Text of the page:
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The Black Community: Once Barred from Easter Celebrations

By Dr. Sharon Michael-Chadwell

Growing up, I remember the excitement my siblings and I had, knowing that our parents were taking us to get our brand-new Easter outfits, shoes, and baskets for the big day!

After church, it was customary for all of us to participate in the “Easter Parade” at North Star Mall, showing off our new clothes! And yes, our parents looked on with pride! They expressed pride with their acclamation that they had worked hard to purchase those outfits. Historically, for Black Americans, the new Easter outfit was a representation of their economic and social status.  

Then, there was the Easter egg hunt in our backyard or some communal function, whereby neighbors or family friends would entice us to find Easter eggs and candy hidden behind trees and within bushes. Years later, and after having a child of my own, there was no Easter Parade; however, at our church…the children who participated in the annual Easter program recited poems, read Scripture about the Resurrection, sang songs, or did an interpretive dance. And, of course, the Easter egg hunt continued.

But there was a time when Black Americans were turned away from Easter activities, such as starting in 1878 when the White House began its Easter Egg Roll event. Beginning in 1891, Black families began gathering at the “Smithsonian Institution’s National Zoo the Monday after Easter. The practice, known as Easter Monday, started as a pseudo-holiday for Black domestic workers who were barred from attending the traditional White House Easter Egg Roll due to segregation and many of whom typically had to work during the holiday weekend,” according to Essence magazine.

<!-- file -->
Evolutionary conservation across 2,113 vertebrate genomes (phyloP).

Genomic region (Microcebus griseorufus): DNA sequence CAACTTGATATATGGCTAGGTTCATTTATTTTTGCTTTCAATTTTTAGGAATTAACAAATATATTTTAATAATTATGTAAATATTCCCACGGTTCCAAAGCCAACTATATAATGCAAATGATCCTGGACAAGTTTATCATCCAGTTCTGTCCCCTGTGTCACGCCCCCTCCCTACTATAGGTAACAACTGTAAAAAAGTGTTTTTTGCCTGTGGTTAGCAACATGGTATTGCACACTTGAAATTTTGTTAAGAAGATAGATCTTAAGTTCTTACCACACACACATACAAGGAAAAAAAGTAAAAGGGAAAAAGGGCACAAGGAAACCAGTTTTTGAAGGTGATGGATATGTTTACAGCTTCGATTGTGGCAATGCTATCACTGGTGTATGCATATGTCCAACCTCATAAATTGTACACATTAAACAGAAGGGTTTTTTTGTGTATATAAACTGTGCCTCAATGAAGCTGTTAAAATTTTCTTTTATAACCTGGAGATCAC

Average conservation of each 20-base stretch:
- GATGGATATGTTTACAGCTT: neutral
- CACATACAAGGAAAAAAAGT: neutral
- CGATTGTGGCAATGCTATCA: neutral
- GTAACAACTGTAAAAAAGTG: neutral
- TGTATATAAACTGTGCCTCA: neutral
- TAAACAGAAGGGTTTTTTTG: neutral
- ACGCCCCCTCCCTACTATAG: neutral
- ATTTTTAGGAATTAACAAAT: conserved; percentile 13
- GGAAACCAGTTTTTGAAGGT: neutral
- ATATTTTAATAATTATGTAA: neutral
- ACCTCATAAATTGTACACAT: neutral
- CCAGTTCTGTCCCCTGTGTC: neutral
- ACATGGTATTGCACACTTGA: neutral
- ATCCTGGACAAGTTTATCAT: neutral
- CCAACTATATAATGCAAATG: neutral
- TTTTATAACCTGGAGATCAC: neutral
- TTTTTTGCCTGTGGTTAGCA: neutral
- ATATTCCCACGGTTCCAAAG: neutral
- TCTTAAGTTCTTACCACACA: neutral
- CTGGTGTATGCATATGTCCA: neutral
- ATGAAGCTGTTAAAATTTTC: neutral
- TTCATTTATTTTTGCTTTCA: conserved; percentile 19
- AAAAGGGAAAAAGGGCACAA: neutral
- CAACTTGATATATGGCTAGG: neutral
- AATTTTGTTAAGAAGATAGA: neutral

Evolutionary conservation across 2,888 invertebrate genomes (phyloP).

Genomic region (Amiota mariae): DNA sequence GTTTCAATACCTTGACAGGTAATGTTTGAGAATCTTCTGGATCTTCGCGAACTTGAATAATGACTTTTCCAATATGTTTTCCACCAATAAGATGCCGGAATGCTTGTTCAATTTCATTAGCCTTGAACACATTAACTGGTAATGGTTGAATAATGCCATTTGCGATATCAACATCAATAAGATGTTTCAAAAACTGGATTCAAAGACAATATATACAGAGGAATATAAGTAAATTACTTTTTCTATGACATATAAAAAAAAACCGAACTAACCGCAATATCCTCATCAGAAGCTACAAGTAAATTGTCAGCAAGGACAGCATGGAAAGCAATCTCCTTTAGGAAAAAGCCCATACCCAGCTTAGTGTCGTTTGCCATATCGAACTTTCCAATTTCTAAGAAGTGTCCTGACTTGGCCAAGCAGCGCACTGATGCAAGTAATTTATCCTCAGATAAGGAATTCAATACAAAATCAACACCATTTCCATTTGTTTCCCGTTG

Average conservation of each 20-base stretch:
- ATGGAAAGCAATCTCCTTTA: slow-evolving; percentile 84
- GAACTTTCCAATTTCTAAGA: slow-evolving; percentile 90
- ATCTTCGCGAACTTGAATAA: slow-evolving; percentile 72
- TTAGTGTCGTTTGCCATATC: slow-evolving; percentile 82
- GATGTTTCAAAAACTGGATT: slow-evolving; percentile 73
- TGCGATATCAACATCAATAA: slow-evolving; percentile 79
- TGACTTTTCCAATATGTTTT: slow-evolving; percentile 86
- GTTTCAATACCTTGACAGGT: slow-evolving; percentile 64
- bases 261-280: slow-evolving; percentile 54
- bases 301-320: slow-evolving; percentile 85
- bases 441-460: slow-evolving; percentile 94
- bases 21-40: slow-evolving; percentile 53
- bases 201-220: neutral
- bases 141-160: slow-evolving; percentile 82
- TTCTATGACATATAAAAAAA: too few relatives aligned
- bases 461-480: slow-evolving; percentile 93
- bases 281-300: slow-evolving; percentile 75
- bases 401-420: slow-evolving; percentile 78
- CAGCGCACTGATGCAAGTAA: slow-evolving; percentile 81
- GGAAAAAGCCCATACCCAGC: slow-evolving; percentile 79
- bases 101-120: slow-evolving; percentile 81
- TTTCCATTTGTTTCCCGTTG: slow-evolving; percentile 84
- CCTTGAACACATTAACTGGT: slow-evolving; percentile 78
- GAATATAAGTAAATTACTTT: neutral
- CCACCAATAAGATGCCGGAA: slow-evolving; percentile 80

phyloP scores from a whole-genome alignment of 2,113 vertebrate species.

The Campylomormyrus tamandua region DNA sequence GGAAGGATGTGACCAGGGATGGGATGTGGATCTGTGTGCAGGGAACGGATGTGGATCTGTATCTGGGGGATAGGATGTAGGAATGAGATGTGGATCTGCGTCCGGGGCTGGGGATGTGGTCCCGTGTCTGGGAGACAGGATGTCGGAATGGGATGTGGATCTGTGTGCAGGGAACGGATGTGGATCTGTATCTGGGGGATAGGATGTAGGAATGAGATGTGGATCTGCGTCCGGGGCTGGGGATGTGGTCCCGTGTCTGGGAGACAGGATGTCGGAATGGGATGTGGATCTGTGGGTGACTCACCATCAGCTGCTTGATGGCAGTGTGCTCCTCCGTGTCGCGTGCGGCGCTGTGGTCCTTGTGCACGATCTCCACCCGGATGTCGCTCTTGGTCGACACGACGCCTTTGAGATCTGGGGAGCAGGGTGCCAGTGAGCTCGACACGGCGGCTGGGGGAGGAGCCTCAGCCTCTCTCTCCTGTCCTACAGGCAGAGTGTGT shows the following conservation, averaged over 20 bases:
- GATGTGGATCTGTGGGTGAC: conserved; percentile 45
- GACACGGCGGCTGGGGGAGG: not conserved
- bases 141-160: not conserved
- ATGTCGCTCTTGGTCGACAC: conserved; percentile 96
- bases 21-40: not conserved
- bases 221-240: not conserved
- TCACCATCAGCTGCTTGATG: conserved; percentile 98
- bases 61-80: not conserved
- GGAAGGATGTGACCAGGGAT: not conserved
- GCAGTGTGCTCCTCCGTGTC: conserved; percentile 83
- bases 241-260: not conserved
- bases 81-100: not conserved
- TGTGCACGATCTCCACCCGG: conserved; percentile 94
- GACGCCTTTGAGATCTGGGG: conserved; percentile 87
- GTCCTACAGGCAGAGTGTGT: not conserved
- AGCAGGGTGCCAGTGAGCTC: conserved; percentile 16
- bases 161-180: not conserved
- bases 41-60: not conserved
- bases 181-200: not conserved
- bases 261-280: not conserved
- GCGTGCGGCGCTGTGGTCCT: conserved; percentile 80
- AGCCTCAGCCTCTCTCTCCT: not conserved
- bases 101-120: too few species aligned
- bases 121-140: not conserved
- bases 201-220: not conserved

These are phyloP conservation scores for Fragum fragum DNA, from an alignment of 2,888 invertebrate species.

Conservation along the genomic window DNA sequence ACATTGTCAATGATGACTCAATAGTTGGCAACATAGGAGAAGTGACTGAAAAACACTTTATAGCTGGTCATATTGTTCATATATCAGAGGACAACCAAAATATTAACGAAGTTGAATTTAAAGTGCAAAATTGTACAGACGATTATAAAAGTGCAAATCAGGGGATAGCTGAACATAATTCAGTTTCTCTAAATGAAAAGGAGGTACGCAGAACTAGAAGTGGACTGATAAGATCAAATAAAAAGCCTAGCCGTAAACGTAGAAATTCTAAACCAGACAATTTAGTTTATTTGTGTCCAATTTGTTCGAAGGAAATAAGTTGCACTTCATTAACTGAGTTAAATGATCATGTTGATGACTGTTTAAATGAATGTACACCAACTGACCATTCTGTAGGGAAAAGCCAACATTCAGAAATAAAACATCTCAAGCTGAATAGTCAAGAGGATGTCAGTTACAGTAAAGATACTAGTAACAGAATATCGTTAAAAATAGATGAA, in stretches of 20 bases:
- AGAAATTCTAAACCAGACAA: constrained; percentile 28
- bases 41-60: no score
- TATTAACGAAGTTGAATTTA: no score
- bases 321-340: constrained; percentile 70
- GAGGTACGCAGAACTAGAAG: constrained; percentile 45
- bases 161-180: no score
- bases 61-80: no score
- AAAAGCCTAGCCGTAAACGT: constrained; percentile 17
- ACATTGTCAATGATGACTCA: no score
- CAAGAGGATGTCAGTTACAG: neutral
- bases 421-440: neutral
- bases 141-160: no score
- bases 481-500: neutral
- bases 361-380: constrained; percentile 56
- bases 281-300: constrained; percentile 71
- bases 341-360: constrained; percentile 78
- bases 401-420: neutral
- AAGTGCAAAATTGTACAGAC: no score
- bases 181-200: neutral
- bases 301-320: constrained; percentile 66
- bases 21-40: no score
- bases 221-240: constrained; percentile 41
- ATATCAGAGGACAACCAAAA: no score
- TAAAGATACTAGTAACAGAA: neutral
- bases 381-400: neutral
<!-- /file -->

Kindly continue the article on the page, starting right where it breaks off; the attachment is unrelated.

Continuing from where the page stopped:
Easter Monday at the National Zoo became popular, and in 1919, attendance reached nearly 55,000 people. The event continues today. 

Little did the White House know that the Easter celebration became popular thanks to an African pope. The Institute of the Black World 21st Century noted: “It was during the reign of the 15th pope, Saint Victor I, that the day of Easter celebrations was universalized to be celebrated on Sunday. Victor was a native of northern Africa and served as pope from 189 to 199 A.D. He was the first pope native to Africa.”

Other African American influences have also been documented. The Institute of the Black World 21st Century collected stories from several individuals about their Easter experiences, and those experiences were not so different from the ones my siblings and I experienced. For many women, Easter was the day to wear the perfect hat: “Easter Sunday was the day. And all of these women spent hours getting the perfect hat to coordinate with the perfect suit…” The Easter speech was a coming-of-age tradition in the Black church and families. Theoretically, the speech became a means to help children become public speakers even if the speech was three words… “Happy Easter Day!” 

Finally, Easter cannot be celebrated without food. One traditional meat served at dinners was ham, which could be prepared to serve a large number of guests. In the past, pigs were slaughtered for food, making it the first meat available after long winters when fresh meat was scarce. While Easter was a day of celebration, pre-Easter events occurred, especially if you had a television in the house, even today. My family watched four movies that are still televised today: The Ten Commandments, The Robe, Ben Hur, and The Passion of the Christ. Sometimes, these movies are shown on Sundays; however, collectively, they help frame why Easter is celebrated on Sunday morning. For Christians, Easter is the time to celebrate the most important part of our faith: the “Resurrection of our Lord.”

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